DrBea.COM | About Dr. Bea| Hot News of the Week

Your Hot News of the Week

August News 2023 (Con't)

How do I know if I have an oxalate sensitivity? The best way, of course, is to come in and let me test you on oxalates, but if that is not possible, here are some odd symptoms that an oxalate-sensitive person could experience: Itchy rashes, frequent urination and bladder pain, poor or slow wound healing, frail skin that bleeds easily, joint pain, osteoporosis, calcium deposits, digestive problems, neurological problems like clumsiness, balance issues, or tremors, insomnia, fibromyalgia, vision problem and more tartar than usual on your teeth.

My oxalate sensitivity was discovered - by me - when I developed a slight tremor in my hands, and since I didn't want to be one of those old ladies with shaky handwriting I went on a serious search for the possible cause of this new symptom of mine. I serendipitously discovered Sally K. Norton's book, Toxic Superfoods and by the time I had finished the book, I realized that I was eating a ton of oxalates every single day: I immediately eliminated spinach, raspberries, Swiss chard, almonds, yams, beets, yellow and russet potatoes, chocolate and beans - all favorite foods - and within ONE WEEK I was tremor free. Yes, it's that profound. Now I pretty much stay away from most of the above oxalates, except for decaf tea, and if I see that pesky tremor return, I just become much more diligent in my food choices and the tremor goes away. And, yes, it's as easy as that.

The best way to have a good life: "If we try humbly, with some happiness, to enhance our benevolence, that will be the best way to have a good life." Matthieu Ricard, Buddhist Monk. (Or,another way to put that is this: The "outside" of the person that you see and experience is not who they really are - they are much bigger than that because they are a chip off the old block, The Divine Spirit. Just as you are. And I am. Instead, have a healthy and loving compassion for other's faults and annoyances and start reaching for the Truth of who they are, the inner Divine Being.)

Big, Fat No-no to the newest pharmaceutical bomb, Biogen's Lequembi: This is the new Alzheimer's drug with the oxymoronic adverse reaction of brain bleeding. What? Research says it cannot reverse cognitive decline or stop it from getting worse. What? And it's administered by IV every 2 weeks. That's a drag. The good news(?) is that it MAY slow decline by about 5 MONTHs over 18 months for people with MILD symptoms. The yearly cost is $26,500 of which Medicare MAY pay 80%. Oh, and BTW, people with even one APOE4 genetic marker or are on blood thinners should never use it. Since APOE4 is the major marker for dementia, one could surmise that a lot of the Alzheimer's people out there could have the APOE4 gene. Dr. Bea gives this new drug a big, fat raspberry.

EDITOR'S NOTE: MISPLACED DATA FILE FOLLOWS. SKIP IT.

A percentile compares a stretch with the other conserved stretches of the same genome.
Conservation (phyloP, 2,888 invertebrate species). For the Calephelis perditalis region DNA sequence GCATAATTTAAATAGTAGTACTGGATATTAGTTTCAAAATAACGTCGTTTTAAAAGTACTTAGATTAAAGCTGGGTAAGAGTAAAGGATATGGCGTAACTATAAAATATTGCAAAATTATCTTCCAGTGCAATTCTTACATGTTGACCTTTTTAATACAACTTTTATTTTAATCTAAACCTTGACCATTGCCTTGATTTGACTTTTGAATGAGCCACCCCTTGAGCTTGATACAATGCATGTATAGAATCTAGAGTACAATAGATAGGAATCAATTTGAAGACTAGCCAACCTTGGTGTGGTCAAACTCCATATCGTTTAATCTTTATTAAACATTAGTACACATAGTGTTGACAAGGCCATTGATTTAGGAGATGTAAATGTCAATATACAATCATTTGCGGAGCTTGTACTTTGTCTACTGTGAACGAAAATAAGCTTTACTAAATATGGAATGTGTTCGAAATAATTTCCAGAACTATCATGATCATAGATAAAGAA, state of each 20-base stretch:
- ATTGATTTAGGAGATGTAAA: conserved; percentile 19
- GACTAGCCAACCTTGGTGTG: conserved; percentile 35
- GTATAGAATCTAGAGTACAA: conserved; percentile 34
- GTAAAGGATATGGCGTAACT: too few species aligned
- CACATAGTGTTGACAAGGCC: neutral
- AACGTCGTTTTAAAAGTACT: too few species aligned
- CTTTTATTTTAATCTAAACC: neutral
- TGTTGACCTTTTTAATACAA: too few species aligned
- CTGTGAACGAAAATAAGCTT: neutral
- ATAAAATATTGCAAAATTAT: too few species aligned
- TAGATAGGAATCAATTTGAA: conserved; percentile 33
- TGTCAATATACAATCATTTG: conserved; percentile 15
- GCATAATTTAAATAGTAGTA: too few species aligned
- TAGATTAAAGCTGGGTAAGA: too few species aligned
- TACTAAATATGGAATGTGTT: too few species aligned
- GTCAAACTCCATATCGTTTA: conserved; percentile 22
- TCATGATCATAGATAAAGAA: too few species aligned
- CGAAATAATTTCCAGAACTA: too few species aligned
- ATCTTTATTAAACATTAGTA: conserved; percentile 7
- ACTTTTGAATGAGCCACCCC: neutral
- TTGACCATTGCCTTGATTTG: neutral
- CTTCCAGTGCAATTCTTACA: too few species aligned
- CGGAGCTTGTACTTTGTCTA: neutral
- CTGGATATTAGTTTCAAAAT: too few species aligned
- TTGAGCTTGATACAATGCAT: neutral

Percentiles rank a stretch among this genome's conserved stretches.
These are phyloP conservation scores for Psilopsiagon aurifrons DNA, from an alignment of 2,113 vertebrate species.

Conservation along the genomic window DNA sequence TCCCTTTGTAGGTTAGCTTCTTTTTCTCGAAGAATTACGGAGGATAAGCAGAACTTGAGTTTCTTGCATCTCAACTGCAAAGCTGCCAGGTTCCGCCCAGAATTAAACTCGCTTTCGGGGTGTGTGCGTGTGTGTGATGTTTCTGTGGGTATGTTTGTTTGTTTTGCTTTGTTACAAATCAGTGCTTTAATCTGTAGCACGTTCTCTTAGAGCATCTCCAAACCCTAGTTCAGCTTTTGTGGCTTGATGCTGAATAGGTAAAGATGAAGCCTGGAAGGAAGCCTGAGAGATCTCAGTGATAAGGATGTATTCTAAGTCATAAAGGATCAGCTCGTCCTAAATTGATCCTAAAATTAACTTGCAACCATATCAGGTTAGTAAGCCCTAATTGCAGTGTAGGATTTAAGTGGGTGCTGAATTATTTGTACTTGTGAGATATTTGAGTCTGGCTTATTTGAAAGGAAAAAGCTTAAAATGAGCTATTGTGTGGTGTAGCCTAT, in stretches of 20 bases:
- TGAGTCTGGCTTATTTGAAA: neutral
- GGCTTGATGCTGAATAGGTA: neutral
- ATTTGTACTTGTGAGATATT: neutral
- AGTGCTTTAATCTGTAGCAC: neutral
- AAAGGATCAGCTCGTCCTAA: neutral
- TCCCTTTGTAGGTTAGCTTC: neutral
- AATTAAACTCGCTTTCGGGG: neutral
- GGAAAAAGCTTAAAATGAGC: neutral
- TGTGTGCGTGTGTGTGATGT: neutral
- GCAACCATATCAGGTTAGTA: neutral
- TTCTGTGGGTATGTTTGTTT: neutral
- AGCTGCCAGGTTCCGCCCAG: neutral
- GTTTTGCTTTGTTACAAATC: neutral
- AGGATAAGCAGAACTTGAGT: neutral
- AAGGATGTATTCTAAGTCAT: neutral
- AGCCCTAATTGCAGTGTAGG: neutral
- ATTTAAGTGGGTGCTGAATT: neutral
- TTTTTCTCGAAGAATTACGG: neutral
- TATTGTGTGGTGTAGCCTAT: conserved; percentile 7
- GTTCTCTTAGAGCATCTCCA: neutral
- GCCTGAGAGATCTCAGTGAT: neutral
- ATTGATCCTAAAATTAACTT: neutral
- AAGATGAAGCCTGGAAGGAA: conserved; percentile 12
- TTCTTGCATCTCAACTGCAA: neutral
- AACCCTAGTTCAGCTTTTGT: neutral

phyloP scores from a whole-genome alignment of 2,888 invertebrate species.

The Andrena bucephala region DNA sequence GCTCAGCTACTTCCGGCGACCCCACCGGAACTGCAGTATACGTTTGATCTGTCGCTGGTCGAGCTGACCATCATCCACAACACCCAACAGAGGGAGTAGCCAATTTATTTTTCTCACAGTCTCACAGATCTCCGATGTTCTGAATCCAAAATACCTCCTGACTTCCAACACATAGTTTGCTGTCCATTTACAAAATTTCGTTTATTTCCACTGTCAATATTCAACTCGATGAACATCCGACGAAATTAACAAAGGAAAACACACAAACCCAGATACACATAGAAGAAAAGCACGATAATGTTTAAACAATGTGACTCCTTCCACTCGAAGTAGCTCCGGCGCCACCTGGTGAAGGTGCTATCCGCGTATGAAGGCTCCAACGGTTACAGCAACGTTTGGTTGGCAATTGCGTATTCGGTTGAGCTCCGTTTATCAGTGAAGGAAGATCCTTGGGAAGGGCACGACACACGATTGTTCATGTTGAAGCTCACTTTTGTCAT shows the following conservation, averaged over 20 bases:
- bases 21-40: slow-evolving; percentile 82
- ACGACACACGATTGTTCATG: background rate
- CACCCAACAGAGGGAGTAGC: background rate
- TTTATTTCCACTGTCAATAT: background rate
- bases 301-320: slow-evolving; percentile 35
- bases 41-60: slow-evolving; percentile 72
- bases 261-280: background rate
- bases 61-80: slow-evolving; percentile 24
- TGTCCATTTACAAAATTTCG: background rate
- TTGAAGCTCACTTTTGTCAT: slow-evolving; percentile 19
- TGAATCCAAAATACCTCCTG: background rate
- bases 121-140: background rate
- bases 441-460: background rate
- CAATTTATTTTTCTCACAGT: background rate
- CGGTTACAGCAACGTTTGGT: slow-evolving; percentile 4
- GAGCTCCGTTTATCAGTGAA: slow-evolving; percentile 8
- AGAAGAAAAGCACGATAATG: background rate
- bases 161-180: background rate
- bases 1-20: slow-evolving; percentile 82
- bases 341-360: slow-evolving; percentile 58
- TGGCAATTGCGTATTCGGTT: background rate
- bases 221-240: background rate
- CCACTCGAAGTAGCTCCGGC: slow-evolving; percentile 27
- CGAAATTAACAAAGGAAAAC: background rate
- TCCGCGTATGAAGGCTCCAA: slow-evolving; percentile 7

Want to add about 20 more years onto your Lifespan? I thought you might say yes. The July meeting of The American Society for Nutrition reported on a study of 719,147 people ages 40-99. The study was done via questionnaires and medical records dating from 2011 to 2019. The researchers came up with 8 lifestyle factors which they think make all the difference in our longevity. It's better to start these lifestyle factor at age 40, but it's certainly good to start these at any age, because, as I believe, every little bit counts at any age. They found that women who followed these 8 practices had a roughly 21 year increase in lifespan while men had a 24 year increase in lifespan. The research also suggested that those of us who adopted maybe not all 8 of the lifestyle factors and maybe not quite perfectly could increase lifespan as well.

1) Exercising: That includes muscle strength, balance and aerobic and some experts in the field of longevity think that exercising is THE most important one of the 8. Read Peter Attia's book on longevity - Outlive; his argument is very compelling.
2) Good Social Relationships: Get out there, join book clubs, see your friends sooner rather than later. I know we were all rather set back with the COVID isolation, but it's time now to put yourself out more.
3) Good Sleep Hygiene: Figure out what you need to do about this and do it.
4) Not Binge Drinking: Oh dear, I hope this won't be a problem for you.
5) Healthy Diet: You already know what to do about this. I am partial to the Mediterranean Diet as an all-encompassing good-for-you way to eat.
6) No History of smoking: Good luck with that. What about my Marlboro's all through college…
7) Maintaining minimal stress: What with the world situation and the problematic presidential election coming up, I would recommend at least meditating and a practice of detachment from the outer world.
8) Being free of an opioid addiction: OK! I'm good with this one!

Bring Napping out of the closet! As you know, I have been a napper (I call it "rebooting" now) most of my life and have never been embarrassed about it or considered it a "weakness" like many of you appear to feel. Honestly, some of you act like you are telling me a deep, dark secret when you "admit" to napping. Maybe this will make you feel better: Latest research shows that S of us over 65 (27%) take at least one nap during the day and that "regular daytime napping is linked to bigger, healthier brains." The University College London conducted research with 878,982 participants of European ancestry ages 40-69 and observed that "those who napped 30 minutes or less early in the day showed positive cognitive effects."

home   directions  about me    what i do    mission statement    handouts    newsletters    suggested reading   archived hot news   webmaster

No statement or content in this web site shall be construed as offering diagnosis, cure, mitigation or prevention of any disease. Anyone having questions regarding the content of this site should contact their own health care provider for verification.